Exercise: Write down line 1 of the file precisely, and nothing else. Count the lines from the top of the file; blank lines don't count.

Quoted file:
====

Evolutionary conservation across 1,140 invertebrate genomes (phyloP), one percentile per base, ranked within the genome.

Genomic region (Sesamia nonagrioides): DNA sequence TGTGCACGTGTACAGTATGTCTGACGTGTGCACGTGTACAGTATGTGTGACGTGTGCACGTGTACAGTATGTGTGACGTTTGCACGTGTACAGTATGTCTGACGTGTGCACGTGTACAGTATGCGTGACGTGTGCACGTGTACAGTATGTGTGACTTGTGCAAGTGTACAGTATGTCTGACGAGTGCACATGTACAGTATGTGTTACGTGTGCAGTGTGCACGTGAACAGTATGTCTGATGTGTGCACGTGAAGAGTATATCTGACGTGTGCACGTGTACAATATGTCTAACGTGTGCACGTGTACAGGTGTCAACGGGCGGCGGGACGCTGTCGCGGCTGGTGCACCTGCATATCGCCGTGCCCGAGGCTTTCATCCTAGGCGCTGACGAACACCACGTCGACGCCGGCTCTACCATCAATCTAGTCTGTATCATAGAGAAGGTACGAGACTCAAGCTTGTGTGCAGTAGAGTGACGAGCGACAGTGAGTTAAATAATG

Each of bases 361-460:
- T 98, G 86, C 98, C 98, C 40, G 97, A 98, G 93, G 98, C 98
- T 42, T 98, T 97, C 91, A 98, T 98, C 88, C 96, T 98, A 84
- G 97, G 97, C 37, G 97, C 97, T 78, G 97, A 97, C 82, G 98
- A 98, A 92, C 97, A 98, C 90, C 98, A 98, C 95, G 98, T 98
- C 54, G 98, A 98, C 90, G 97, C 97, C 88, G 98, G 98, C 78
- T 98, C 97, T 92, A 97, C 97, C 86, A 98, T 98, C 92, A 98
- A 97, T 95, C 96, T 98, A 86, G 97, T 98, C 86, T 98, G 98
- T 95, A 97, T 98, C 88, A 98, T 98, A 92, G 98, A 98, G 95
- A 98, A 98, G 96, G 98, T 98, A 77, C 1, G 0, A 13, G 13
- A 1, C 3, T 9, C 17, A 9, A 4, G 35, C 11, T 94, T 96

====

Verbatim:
Evolutionary conservation across 1,140 invertebrate genomes (phyloP), one percentile per base, ranked within the genome.